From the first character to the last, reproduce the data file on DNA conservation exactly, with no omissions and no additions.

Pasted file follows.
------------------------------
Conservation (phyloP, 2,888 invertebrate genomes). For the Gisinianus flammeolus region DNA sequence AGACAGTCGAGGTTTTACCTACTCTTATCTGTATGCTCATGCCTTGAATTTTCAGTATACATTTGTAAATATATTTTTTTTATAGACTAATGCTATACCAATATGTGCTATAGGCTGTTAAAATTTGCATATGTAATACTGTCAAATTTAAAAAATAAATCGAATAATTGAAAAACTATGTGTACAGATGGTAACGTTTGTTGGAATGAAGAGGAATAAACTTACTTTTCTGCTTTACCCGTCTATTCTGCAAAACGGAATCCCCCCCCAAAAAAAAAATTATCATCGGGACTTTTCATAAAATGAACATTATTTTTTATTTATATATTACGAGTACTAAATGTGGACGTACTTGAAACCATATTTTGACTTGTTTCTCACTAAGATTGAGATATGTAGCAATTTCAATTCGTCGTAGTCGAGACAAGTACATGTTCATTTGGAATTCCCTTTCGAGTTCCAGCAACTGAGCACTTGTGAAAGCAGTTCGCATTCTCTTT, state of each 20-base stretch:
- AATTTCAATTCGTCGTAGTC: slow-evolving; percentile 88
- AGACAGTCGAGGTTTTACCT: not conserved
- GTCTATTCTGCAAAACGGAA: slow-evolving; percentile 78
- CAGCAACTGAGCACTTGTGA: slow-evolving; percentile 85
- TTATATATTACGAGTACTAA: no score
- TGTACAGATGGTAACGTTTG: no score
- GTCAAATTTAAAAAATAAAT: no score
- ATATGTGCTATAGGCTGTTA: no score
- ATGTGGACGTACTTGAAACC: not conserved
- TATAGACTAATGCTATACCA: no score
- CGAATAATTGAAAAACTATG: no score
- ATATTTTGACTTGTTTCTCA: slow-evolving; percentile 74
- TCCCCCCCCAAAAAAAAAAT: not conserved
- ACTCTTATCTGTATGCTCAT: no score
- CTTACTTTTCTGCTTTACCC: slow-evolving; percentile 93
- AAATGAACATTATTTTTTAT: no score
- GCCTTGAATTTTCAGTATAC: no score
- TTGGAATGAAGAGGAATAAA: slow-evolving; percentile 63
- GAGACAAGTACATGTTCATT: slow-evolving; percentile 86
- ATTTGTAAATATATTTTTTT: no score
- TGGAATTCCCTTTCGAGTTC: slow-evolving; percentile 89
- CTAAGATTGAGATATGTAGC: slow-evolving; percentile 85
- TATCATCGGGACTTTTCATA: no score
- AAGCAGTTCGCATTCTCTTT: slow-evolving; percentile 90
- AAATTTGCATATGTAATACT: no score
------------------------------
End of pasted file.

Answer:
Conservation (phyloP, 2,888 invertebrate genomes). For the Gisinianus flammeolus region DNA sequence AGACAGTCGAGGTTTTACCTACTCTTATCTGTATGCTCATGCCTTGAATTTTCAGTATACATTTGTAAATATATTTTTTTTATAGACTAATGCTATACCAATATGTGCTATAGGCTGTTAAAATTTGCATATGTAATACTGTCAAATTTAAAAAATAAATCGAATAATTGAAAAACTATGTGTACAGATGGTAACGTTTGTTGGAATGAAGAGGAATAAACTTACTTTTCTGCTTTACCCGTCTATTCTGCAAAACGGAATCCCCCCCCAAAAAAAAAATTATCATCGGGACTTTTCATAAAATGAACATTATTTTTTATTTATATATTACGAGTACTAAATGTGGACGTACTTGAAACCATATTTTGACTTGTTTCTCACTAAGATTGAGATATGTAGCAATTTCAATTCGTCGTAGTCGAGACAAGTACATGTTCATTTGGAATTCCCTTTCGAGTTCCAGCAACTGAGCACTTGTGAAAGCAGTTCGCATTCTCTTT, state of each 20-base stretch:
- AATTTCAATTCGTCGTAGTC: slow-evolving; percentile 88
- AGACAGTCGAGGTTTTACCT: not conserved
- GTCTATTCTGCAAAACGGAA: slow-evolving; percentile 78
- CAGCAACTGAGCACTTGTGA: slow-evolving; percentile 85
- TTATATATTACGAGTACTAA: no score
- TGTACAGATGGTAACGTTTG: no score
- GTCAAATTTAAAAAATAAAT: no score
- ATATGTGCTATAGGCTGTTA: no score
- ATGTGGACGTACTTGAAACC: not conserved
- TATAGACTAATGCTATACCA: no score
- CGAATAATTGAAAAACTATG: no score
- ATATTTTGACTTGTTTCTCA: slow-evolving; percentile 74
- TCCCCCCCCAAAAAAAAAAT: not conserved
- ACTCTTATCTGTATGCTCAT: no score
- CTTACTTTTCTGCTTTACCC: slow-evolving; percentile 93
- AAATGAACATTATTTTTTAT: no score
- GCCTTGAATTTTCAGTATAC: no score
- TTGGAATGAAGAGGAATAAA: slow-evolving; percentile 63
- GAGACAAGTACATGTTCATT: slow-evolving; percentile 86
- ATTTGTAAATATATTTTTTT: no score
- TGGAATTCCCTTTCGAGTTC: slow-evolving; percentile 89
- CTAAGATTGAGATATGTAGC: slow-evolving; percentile 85
- TATCATCGGGACTTTTCATA: no score
- AAGCAGTTCGCATTCTCTTT: slow-evolving; percentile 90
- AAATTTGCATATGTAATACT: no score